What is literature?

August 22, 2015 § Leave a comment

Today’s morning session began just like the previous two days: trying to recap the last chapter and summarise main points. Inevitably, my fingers flipped through the books’ pages in desperation as I struggled to recall last nights’ words. My biggest stumbling block is without a doubt Culler’s Literary Theory. How can such a tiny mole of a book make such pompous clashing sounds on my desktop amidst the thicker bulkier notches of Walder or even Barry? So far, my impression of the language in the texts is that the easiest to digest structure-wise is Walder, maybe having something to do with the fact that the book was actually meant as an Open University textbook for beginning students to literature. Thankfully, though, Culler did manage to get right into belting out its numbers on what literature is and if it matters at all.

Important term to remember: ‘hyper-protected co-operative principle’. Simply put, narratives should contain communicative elements. These are part of a larger class of stories, or ‘narrative display texts’ that rely on their ‘tellibility’ rather than on their relevance to their listeners. Whatever that is communicated should have a ‘worth it’ response. Are they going to find amusement or pleasure in the story? Then it is defined as literature. Also, another factor that plays a role in its being labelled as literature: its having been published, reviewed and reprinted, so that readers will approach them with the opinion of it having been well-constructed. Five qualities are prerequisites to a work earning this mark:

  1. Literature as a foregrounding of language. We have to be able to see a significant linguistic patterning, such as repetition in rhythm and sound.
  2. Literature as the integration of language.  Novels do not foreground language and tongue twisters rarely attract attention as literature. There must be relations of reinforcement or contrast and dissonance.
  3. Literature as fiction. There is a time in fiction that is ethereal.
  4. Literature as aesthetic object. Immanuel Kant observed that aesthetic objects have a ‘purposiveness without purpose’. For literature to differentiate itself from propaganda, it needs no external purpose.
  5. Literature as intertextual or self-reflexive construct. To read literature is to consider it as a linguistic event that has meaning in relation to other discourses. It is created possibly from previous poems or may be a work that seeks to criticise the political rhetoric of the day.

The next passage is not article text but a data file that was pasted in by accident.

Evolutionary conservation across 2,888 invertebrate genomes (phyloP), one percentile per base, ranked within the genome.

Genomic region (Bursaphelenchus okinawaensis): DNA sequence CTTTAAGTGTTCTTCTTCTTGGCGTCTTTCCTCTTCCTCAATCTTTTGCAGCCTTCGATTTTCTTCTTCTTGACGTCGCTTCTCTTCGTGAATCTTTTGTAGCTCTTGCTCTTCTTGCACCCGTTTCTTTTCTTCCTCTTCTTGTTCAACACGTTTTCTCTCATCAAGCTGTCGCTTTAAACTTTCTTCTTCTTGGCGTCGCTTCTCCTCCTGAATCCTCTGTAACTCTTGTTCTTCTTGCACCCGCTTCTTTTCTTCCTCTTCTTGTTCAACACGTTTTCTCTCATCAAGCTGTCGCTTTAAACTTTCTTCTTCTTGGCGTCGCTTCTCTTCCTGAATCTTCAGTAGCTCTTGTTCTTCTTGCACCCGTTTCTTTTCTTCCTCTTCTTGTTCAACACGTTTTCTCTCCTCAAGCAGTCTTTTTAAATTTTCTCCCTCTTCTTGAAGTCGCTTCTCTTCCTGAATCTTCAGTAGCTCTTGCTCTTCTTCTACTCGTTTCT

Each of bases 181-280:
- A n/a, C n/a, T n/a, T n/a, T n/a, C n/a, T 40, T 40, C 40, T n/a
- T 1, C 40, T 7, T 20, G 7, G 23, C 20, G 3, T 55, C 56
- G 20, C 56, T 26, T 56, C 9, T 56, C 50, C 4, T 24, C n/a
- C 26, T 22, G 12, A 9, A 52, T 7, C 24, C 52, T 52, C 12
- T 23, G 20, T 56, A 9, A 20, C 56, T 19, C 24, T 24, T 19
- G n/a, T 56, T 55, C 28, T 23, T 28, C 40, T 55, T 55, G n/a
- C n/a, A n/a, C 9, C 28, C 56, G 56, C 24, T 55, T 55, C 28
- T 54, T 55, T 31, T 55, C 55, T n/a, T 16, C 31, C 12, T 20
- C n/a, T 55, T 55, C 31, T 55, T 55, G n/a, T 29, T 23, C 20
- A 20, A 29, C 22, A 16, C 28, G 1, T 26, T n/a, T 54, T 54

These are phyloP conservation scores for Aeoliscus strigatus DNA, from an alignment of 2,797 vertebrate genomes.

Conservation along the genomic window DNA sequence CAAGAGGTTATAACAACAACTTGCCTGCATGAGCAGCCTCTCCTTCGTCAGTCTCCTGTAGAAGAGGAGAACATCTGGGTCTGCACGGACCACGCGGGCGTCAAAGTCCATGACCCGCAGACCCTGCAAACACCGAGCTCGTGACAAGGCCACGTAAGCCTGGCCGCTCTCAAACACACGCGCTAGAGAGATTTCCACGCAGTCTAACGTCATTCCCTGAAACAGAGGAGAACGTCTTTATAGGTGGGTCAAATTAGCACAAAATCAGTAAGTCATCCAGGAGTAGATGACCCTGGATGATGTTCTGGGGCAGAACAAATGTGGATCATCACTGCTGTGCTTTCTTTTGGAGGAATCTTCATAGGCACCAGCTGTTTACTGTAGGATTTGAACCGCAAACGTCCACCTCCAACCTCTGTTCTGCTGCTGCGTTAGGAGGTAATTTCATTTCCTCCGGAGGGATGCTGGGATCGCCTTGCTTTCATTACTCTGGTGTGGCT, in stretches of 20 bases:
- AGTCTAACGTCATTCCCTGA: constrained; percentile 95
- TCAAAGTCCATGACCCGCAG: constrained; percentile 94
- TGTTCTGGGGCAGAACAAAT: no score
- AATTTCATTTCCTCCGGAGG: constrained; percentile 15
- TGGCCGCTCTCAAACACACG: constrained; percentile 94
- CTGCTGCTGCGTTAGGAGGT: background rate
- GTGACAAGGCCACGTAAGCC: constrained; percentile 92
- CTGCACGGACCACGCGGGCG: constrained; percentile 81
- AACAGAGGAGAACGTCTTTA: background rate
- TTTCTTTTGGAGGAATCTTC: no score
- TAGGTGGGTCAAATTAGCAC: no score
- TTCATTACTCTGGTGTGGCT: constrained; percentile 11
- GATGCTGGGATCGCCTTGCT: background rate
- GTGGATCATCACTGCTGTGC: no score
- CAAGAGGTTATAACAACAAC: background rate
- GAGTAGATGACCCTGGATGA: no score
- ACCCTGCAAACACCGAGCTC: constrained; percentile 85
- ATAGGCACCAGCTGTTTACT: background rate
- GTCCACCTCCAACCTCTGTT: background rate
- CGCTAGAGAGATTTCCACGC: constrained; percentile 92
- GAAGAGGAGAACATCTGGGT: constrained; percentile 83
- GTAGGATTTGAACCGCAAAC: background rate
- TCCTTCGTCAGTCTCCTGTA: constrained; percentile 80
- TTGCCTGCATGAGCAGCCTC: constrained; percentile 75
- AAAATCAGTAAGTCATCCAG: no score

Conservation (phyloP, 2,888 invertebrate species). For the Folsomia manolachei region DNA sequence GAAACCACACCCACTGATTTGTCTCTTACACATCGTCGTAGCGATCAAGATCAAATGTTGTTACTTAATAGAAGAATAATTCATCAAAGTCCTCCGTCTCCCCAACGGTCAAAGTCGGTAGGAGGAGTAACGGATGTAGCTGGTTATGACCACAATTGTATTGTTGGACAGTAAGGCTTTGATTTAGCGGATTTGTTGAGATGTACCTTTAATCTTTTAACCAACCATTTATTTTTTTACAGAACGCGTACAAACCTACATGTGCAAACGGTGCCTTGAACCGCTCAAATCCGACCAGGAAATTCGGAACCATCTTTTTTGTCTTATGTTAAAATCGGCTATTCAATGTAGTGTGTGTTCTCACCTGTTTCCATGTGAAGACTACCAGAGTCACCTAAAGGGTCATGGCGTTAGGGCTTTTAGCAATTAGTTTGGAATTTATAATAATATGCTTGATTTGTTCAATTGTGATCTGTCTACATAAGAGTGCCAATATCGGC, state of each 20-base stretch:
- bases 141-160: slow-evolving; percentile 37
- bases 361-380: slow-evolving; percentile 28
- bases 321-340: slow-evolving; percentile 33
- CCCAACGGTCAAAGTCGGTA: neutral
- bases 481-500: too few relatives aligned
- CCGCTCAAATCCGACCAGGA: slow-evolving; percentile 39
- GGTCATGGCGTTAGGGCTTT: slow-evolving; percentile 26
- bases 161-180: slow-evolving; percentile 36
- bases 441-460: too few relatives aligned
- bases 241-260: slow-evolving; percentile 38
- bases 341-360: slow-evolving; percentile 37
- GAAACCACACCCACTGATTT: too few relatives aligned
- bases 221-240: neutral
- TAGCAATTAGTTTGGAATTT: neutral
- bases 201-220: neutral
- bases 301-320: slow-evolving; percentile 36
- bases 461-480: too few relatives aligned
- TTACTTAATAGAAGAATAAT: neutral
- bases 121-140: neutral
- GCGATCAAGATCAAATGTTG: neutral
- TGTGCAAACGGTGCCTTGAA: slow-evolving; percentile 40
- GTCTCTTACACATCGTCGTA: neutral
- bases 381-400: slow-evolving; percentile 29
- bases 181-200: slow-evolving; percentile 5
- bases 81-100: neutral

Very very important background knowledge to theoretical schools that followed from 1960s onwards is the question of when English studies began to be studied as a degree course in university. It was only in 1828 that English was offered as a subject at King’s College, now part of London University. Previously, only Classical Greek and Latin were the subjects that the exclusive male class of Anglican communicants could study taught by unmarried clergymen. What began as a shift towards interest in English studies began concurrently with the Chartist agitation of the 1830s, due to fear of an uprising similar to the French Revolution. Loss of interest in religion among the working class meant that some other thing had to replace it to teach them morality and to restrain them. Then come in the major players to the founding of ‘liberal humanism’, or what can be designated as such to students who are not an adherent to any school, whether it be Marxist, feminist, structuralist, or stylisticist. The ten tenets of liberal humanism make up the criteria for what deems good literature. Not so easy to understand on first reading but I must try and read intensively into it again.

Overall, I think today’s readings in both Culler and Barry will be the most foundational chapters that I will encounter on this course. It might be good to read or at least skim through it everyday for the next few months like a well-travelled path to the next bus stop or to the grocery.

On keeping a writer’s notebook. Each activity needs to be done and some of them, whichever works for me, should be incorporated into my daily writing routine. Virginia Woolf wrote half an hour after tea at fast speed, Maugham wrote character sketches that had dichotomy or different co-ordinates, Monique Roffey wrote her entire novel Sun Dog from writing in her notebook each morning right after getting up, American writer Susan Minot writes of her early memories of reading books and how she was particularly moved by a phrase that stuck with her. Lesson learned: keep at writing and use your writer’s notebook for all kinds of writing. These can become material that can grow and explore possible ways forward.


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